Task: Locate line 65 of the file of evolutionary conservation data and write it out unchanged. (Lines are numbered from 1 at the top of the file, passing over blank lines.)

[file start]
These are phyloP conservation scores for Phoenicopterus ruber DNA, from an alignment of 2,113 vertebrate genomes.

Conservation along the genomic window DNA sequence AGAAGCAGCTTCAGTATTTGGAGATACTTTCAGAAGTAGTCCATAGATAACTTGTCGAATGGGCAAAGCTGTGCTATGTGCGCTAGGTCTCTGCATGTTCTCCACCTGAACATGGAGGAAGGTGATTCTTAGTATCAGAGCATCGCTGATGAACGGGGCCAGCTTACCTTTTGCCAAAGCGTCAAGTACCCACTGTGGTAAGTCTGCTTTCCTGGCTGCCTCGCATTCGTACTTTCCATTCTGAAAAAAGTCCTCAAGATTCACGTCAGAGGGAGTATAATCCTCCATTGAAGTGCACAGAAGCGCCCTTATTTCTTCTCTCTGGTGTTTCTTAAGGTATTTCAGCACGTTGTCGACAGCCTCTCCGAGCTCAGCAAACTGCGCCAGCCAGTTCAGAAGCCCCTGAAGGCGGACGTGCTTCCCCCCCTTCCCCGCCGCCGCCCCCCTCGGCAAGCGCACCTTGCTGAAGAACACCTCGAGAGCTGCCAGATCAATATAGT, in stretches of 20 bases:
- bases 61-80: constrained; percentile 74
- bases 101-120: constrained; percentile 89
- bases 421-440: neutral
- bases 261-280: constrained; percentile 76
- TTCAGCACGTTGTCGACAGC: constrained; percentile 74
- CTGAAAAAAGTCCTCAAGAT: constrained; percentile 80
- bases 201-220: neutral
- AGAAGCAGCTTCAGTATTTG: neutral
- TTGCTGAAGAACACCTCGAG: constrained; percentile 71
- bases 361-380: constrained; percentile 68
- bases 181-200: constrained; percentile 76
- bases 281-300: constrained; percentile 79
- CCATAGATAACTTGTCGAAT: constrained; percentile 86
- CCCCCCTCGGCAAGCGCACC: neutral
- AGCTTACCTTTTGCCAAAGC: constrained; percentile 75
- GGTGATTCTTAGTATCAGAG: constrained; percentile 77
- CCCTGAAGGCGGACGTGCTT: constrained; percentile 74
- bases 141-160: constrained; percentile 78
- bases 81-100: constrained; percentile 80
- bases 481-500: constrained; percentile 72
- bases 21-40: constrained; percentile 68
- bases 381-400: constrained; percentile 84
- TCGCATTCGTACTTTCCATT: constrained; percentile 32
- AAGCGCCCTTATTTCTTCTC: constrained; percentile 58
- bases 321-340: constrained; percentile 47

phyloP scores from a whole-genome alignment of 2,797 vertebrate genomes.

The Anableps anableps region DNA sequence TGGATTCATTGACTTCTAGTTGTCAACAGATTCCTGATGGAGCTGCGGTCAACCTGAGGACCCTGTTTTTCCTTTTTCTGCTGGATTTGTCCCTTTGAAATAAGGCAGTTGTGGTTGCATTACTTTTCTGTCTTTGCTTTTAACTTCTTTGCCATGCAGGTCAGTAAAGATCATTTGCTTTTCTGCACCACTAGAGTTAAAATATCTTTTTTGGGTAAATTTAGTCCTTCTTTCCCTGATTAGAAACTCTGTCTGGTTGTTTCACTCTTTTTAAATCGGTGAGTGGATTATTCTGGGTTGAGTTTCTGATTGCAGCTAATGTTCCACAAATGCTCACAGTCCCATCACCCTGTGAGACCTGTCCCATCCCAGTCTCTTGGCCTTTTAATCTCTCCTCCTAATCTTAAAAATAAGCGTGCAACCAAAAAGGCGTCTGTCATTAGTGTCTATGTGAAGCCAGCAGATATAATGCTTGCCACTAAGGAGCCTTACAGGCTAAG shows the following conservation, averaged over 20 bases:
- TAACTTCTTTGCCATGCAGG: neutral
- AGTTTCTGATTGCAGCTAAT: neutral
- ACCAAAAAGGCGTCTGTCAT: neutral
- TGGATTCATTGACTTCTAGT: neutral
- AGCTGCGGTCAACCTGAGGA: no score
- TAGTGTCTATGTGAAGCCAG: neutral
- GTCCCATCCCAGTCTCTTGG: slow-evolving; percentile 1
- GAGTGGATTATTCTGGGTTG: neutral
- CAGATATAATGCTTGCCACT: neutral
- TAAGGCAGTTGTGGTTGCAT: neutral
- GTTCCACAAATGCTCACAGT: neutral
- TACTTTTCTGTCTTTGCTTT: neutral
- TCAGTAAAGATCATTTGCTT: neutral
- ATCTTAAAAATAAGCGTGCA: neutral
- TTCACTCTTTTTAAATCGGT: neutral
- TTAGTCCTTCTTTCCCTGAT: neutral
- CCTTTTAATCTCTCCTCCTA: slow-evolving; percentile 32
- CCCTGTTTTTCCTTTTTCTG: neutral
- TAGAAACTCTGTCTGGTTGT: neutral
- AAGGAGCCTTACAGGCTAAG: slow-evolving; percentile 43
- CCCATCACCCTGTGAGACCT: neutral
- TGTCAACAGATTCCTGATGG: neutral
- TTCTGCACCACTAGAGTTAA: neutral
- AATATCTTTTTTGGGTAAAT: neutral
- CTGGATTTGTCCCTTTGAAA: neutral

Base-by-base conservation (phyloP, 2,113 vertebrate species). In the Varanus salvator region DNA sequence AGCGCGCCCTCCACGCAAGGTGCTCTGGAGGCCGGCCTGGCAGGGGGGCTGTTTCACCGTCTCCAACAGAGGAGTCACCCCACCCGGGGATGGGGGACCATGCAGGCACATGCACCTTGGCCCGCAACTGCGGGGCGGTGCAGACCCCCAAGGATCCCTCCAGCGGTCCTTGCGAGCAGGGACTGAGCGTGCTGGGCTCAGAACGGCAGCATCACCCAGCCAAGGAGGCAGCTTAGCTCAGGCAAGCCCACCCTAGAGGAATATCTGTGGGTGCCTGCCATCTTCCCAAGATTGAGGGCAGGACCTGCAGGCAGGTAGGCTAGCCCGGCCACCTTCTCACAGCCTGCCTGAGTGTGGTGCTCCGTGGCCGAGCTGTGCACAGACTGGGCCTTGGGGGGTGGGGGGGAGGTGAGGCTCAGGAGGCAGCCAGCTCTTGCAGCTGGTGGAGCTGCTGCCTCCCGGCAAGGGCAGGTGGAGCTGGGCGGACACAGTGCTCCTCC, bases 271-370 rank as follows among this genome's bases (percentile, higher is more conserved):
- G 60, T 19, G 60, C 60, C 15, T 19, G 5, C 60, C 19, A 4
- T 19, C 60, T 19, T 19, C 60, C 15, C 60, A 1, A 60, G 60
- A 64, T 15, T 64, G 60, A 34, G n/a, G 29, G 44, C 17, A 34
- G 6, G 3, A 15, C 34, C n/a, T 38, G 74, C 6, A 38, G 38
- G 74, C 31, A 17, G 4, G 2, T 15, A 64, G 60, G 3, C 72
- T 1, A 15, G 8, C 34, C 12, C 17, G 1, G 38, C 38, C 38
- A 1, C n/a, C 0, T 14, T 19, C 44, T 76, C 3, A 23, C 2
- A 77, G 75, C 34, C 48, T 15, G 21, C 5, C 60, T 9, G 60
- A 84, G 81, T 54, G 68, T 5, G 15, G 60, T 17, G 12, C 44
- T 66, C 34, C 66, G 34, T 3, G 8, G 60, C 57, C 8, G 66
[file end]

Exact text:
- T 66, C 34, C 66, G 34, T 3, G 8, G 60, C 57, C 8, G 66